Why Does My Skin Wrinkle in Water?

iStock/Chloe Effron
iStock/Chloe Effron

WHY? is our attempt to answer all the questions every little kid asks. Do you have a question? Send it to why@mentalfloss.com.

Have you ever noticed that your fingers and toes get wrinkled when you’ve been soaking in water for a while? We often call this “prune hands,” because it makes your fingers look shriveled like a prune. (A prune is a dried plum.) The shriveling happens when blood vessels under your skin get narrower. This is caused by your autonomic (Aw-toe-NAW-mick) nervous system. This system keeps your lungs breathing and your heart beating without you having to think about it. 

The wrinkles seem to help us grip and not slip! Look at the bottom of your shoe. Does it have grooves? Those are called treads. The tires on cars and buses have treads too. The water that goes into those narrow grooves gets pushed away. It works the same way with your skin. Water drains from your hands through these grooves. We think this helps us to hold onto objects better. Scientists tested this theory with an experiment. They asked people with wet, wrinkled hands to pick up wet marbles and dry marbles. People picked up the wet marbles faster with wet, wrinkled hands.

Some scientists now think that humans evolved (Ee-VAWLVD)—changed over time—to have this reaction. Being able to hold onto wet things might have helped our ancient ancestors survive. Think about it: if your food lives in a wet place, like a river, ocean, or rainforest, you have a better chance of grabbing it if your fingers “stick” to it. If you are climbing a wet tree, wrinkled fingers might help keep you from falling. Wrinkled toes can help, too. If you’re barefoot, your toes need a good grip in wet or muddy places. 

Want to hear more about the marble experiment? Watch this video from SciShow.


Keep Your Cat Busy With a Board Game That Doubles as a Scratch Pad

Cheerble
Cheerble

No matter how much you love playing with your cat, waving a feather toy in front of its face can get monotonous after a while (for the both of you). To shake up playtime, the Cheerble three-in-one board game looks to provide your feline housemate with hours of hands-free entertainment.

Cheerble's board game, which is currently raising money on Kickstarter, is designed to keep even the most restless cats stimulated. The first component of the game is the electronic Cheerble ball, which rolls on its own when your cat touches it with their paw or nose—no remote control required. And on days when your cat is especially energetic, you can adjust the ball's settings to roll and bounce in a way that matches their stamina.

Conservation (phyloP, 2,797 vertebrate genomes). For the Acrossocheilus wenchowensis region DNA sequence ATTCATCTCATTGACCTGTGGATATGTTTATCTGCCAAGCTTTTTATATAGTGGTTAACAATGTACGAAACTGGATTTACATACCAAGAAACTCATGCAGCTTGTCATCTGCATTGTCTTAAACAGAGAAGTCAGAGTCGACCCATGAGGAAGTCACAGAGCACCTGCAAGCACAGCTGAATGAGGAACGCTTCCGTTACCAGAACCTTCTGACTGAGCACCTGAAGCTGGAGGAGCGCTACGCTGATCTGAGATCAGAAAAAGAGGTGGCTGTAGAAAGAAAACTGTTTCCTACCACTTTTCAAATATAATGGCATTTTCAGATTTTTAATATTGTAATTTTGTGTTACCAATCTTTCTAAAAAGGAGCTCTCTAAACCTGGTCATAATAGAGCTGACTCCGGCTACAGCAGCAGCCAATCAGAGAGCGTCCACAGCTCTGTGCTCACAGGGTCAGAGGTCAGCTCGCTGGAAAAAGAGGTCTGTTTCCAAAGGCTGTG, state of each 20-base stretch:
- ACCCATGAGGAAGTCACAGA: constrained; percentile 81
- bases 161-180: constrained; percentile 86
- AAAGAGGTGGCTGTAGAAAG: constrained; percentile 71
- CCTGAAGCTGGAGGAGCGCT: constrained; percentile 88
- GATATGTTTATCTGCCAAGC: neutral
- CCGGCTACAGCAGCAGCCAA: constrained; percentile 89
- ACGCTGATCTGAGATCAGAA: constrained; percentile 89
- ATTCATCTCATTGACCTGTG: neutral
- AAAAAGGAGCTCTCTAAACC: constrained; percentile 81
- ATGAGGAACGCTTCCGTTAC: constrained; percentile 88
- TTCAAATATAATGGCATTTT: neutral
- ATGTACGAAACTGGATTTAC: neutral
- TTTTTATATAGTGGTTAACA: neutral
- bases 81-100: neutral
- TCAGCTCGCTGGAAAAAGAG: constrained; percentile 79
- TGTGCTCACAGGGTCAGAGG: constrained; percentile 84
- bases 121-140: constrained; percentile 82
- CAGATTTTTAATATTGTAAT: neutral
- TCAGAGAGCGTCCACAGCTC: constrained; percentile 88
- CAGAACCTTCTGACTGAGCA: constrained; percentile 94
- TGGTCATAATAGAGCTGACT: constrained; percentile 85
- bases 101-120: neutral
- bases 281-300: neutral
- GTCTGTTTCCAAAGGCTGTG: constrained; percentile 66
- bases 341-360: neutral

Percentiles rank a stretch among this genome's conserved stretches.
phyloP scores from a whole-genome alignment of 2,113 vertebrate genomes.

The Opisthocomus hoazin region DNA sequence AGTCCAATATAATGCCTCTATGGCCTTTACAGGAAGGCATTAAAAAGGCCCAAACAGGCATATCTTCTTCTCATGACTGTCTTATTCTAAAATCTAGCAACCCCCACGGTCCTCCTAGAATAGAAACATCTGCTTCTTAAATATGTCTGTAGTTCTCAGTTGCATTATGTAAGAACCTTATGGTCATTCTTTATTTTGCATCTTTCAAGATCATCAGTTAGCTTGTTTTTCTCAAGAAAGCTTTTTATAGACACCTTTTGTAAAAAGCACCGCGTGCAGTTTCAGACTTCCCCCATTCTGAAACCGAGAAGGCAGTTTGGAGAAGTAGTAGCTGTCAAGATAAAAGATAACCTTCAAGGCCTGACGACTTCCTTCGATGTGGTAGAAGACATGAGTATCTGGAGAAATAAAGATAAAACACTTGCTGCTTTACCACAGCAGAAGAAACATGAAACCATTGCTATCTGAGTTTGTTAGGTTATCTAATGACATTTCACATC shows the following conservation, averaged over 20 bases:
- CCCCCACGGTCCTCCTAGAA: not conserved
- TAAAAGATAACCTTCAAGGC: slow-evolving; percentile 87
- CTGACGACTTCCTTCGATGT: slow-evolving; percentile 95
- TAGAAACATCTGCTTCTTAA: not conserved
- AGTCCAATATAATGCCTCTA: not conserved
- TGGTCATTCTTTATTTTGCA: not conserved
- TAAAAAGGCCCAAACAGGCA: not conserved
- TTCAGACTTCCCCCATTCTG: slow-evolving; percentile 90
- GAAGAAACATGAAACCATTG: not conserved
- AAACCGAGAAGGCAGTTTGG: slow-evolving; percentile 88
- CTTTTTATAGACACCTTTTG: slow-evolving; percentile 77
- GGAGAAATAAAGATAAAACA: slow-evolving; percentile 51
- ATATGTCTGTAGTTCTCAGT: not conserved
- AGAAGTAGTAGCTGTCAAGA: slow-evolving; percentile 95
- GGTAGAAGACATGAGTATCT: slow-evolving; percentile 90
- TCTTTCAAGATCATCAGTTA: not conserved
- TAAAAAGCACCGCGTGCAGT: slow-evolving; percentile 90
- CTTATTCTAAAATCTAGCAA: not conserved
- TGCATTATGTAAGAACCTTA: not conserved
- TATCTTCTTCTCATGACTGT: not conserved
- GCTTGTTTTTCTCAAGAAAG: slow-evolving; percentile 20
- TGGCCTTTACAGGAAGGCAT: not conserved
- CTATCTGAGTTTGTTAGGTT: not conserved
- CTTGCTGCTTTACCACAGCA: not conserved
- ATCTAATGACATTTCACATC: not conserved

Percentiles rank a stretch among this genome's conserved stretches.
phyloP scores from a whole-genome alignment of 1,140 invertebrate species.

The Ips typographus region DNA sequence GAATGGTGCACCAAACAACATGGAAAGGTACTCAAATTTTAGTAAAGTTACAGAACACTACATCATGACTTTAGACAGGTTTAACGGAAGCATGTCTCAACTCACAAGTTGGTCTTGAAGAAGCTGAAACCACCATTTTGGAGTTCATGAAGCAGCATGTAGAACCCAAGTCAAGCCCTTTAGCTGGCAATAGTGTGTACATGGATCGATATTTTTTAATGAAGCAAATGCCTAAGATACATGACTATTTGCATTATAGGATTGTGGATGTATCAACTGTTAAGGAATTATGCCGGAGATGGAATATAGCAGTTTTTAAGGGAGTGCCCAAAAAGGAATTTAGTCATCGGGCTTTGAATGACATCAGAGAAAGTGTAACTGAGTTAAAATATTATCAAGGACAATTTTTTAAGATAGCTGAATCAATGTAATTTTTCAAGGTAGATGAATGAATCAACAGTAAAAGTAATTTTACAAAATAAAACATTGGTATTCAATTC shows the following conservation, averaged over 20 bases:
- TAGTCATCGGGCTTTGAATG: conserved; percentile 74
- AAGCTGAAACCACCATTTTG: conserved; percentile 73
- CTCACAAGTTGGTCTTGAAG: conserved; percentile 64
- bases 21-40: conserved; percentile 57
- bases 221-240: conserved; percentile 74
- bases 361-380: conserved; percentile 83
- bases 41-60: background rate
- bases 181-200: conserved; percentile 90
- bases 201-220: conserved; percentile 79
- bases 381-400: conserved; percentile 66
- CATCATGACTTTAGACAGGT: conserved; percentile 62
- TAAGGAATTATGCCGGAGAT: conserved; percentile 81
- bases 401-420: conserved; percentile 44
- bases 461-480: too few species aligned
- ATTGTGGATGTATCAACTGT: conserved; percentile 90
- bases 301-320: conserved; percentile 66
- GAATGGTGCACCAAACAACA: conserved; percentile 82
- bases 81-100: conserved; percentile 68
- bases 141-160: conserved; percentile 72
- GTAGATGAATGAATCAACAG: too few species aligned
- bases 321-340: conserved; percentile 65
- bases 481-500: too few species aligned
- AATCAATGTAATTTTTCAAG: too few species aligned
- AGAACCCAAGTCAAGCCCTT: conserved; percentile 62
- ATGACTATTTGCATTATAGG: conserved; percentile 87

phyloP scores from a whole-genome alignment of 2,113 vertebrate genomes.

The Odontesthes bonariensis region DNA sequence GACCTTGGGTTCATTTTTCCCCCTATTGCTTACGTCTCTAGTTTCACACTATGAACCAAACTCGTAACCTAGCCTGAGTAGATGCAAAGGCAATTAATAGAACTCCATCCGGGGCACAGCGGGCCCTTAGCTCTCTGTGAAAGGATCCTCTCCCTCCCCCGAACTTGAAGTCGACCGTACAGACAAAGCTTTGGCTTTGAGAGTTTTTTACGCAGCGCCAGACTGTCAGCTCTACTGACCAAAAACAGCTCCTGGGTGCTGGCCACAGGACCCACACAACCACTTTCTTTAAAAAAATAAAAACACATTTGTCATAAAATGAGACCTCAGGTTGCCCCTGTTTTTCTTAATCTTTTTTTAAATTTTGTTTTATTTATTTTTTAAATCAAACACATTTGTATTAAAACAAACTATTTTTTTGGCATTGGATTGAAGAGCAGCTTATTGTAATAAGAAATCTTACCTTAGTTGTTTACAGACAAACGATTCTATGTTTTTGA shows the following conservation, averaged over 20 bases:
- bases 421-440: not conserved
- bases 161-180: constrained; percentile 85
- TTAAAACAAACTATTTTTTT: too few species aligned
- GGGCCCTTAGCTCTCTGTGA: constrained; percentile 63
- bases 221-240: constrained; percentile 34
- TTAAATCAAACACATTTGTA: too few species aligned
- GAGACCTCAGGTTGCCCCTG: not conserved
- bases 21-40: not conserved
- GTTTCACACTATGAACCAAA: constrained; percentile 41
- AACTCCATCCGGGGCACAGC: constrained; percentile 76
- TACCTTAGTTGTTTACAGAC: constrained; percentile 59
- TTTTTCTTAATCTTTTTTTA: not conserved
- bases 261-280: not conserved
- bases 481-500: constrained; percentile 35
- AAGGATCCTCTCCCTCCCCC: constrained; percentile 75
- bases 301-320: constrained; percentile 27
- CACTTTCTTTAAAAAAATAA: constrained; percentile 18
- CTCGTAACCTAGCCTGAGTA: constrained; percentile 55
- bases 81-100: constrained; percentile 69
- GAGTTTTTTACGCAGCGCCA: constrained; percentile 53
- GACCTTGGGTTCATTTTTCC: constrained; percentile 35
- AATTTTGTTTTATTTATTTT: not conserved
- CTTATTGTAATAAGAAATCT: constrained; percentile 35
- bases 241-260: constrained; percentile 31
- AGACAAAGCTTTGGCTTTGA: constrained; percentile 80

Cheerable cat toy on Kickstarter.
Cheerble

The Cheerble balls are meant to pair with the Cheerble game board, which consists of a box that has plenty of room for balls to roll around. The board is also covered on one side with a platform that has holes big enough for your cat to fit their paws through, so they can hunt the balls like a game of Whack-a-Mole. And if your cat ever loses interest in chasing the ball, the board also includes a built-in scratch pad and fluffy wand toy to slap around. A simplified version of the board game includes the scratch pad without the wand or hole maze, so you can tailor your purchase for your cat's interests.

Cheerble cat board game.
Cheerble

Since launching its campaign on Kickstarter on April 23, Cheerble has raised over $128,000, already blowing past its initial goal of $6416. You can back the Kickstarter today to claim a Cheerble product, with $32 getting you a ball and $58 getting you the board game. You can make your pledge here, with shipping estimated for July 2020.

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A Prehistoric Great White Shark Nursery Has Been Discovered in Chile

Great white sharks used prehistoric nurseries to protect their young.
Great white sharks used prehistoric nurseries to protect their young.
solarseven/iStock via Getty Images

Great white sharks (Carcharodon carcharias) may be one of the most formidable and frightening apex predators on the planet today, but life for them isn’t as easy as horror movies would suggest. Due to a slow growth rate and the fact that they produce few offspring, the species is listed as vulnerable to extinction.

There is a way these sharks ensure survival, and that is by creating nurseries—a designated place where great white shark babies (called pups) are protected from other predators. Now, researchers at the University of Vienna and colleagues have discovered these nurseries occurred in prehistoric times.

In a study published in the journal Scientific Reports, Jamie A. Villafaña from the university’s Institute of Palaeontology describes a fossilized nursery found in Coquimbo, Chile. Researchers were examining a collection of fossilized great white shark teeth between 5 and 2 million years old along the Pacific coast of Chile and Peru when they noticed a disproportionate number of young shark teeth in Coquimbo. There was also a total lack of sexually mature animals' teeth, which suggests the site was used primarily by pups and juveniles as a nursery.

Though modern great whites are known to guard their young in designated areas, the researchers say this is the first example of a paleo-nursery. Because the climate was much warmer when the paleo-nursery was in use, the researchers think these protective environments can deepen our understanding of how great white sharks can survive global warming trends.